PeterThorne said...

Rgraf and Paul Matthews,

sorry, those commenst were in spam and I didn't check.

R graf: We did consider direct adjustment but chose to retain use of NMAT. The rationale was that there is power in looking at the same problem in distinct manners. The Hadley group already were undertaking an approach similar to that you describe and we wanted to ensure methodological dof were spanned. If we don't explore methodological approach space we pretty much guarantee underestimating the true uncertainty.

Paul, the effort by CCF was part of the google summer of code. It never completed so there is no final python version. However, the PHA code has been refactored in fortran and made considerably more user friendly. My understanding is that this refactored code shall be released in coming weeks or months.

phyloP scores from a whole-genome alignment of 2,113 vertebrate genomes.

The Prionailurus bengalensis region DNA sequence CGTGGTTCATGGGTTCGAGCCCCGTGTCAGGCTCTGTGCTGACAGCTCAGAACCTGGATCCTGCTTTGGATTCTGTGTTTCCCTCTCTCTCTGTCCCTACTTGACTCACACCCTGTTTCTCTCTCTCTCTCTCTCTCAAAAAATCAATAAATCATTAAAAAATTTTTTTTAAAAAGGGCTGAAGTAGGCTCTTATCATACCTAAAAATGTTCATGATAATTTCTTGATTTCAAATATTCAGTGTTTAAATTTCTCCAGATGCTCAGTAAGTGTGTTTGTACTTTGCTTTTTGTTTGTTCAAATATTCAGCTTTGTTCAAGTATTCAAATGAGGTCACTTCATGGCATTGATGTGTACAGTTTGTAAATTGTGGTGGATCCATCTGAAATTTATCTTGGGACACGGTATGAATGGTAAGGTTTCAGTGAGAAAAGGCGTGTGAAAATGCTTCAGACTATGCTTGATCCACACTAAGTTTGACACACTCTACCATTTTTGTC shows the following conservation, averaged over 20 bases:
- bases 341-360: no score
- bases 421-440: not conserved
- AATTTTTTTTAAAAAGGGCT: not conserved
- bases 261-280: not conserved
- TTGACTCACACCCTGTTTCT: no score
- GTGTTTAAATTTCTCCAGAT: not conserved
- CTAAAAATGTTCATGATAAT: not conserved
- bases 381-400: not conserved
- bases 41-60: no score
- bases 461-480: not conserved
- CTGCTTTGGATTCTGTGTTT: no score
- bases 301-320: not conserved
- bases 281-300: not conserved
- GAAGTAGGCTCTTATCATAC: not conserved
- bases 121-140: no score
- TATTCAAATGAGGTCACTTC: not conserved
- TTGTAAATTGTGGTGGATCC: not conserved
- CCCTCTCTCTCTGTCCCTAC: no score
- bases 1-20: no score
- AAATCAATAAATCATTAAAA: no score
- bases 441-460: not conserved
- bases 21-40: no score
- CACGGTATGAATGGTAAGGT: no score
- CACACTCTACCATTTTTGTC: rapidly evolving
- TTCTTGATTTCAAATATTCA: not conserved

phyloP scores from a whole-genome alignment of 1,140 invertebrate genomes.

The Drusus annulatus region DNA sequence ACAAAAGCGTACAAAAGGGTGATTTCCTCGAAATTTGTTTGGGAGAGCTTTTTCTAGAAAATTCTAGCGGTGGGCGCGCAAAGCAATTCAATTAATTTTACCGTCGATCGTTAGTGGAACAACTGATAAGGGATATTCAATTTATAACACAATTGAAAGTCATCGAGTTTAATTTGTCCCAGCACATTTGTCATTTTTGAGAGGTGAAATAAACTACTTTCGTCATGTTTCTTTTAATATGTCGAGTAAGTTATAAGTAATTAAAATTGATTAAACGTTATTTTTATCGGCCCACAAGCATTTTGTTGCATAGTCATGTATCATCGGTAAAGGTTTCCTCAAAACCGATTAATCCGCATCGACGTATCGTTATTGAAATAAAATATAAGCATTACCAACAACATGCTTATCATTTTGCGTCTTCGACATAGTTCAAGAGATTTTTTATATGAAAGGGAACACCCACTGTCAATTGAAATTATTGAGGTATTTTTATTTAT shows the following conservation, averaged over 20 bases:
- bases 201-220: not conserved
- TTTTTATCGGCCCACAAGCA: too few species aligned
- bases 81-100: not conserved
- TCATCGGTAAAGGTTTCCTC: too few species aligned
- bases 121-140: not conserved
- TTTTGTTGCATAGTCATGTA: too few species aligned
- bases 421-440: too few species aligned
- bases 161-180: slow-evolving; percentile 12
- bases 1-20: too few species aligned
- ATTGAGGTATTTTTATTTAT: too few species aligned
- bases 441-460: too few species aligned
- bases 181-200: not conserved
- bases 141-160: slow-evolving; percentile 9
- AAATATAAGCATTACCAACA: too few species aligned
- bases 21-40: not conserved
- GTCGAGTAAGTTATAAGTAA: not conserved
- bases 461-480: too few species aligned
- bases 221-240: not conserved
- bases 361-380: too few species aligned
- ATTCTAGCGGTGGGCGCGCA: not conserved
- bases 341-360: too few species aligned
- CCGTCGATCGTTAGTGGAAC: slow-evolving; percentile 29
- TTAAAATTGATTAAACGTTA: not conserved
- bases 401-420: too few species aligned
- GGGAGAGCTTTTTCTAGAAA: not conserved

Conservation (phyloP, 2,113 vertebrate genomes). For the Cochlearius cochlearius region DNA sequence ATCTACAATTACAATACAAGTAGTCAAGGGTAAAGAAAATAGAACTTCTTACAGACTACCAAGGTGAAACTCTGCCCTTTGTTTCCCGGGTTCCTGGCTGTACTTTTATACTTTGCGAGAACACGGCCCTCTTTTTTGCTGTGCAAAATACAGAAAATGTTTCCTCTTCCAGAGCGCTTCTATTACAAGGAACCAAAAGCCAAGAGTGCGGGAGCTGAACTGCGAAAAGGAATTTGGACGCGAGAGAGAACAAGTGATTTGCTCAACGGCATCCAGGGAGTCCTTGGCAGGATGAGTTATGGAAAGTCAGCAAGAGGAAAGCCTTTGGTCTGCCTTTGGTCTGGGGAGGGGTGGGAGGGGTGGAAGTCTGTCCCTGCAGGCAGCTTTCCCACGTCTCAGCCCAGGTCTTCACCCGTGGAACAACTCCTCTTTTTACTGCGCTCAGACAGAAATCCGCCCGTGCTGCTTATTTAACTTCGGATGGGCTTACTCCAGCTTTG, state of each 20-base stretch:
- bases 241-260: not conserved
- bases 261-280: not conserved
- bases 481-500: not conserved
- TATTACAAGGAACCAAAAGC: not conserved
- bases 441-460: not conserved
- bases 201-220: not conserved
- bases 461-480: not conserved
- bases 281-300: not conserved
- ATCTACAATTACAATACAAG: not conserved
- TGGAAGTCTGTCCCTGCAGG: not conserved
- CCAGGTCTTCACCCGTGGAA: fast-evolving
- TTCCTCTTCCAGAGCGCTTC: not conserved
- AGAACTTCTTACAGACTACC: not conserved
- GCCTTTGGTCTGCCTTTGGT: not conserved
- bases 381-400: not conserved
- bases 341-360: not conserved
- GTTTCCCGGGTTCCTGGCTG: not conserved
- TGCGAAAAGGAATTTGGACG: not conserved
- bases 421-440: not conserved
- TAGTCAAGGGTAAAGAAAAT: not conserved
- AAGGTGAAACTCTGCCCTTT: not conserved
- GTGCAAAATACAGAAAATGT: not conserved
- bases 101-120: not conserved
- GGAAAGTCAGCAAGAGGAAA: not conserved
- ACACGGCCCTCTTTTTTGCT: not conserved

With regard to the flutter. The flutter of daily updates is implicit in the updates protocol in the Lawrimore et al paper but I can't remember whether it was explicitly discussed. The effects will maximise for remote stations where 'marginal' breaks are larger magnitude. Its a neighbour-based algorithm, and breakpoint identification f(difference series sigma). In densely sampled region that sigma is small so the marginal (p c.0.05) breaks are small. Where the region is very sparsely sampled (e.g. Outback Australia) sigma is very large so even 3 or 4 C breaks become marginal. Adding little bits of new data can change whether the algorithm decides a break exists. It is a feature rather than a bug per se. My understanding is that GHCNv4 will only make periodic POR reassessments and append new data regularly which will de facto remove the flutter. But I am no longer directly involved in GHCN development so this is simply what I understand on the matter.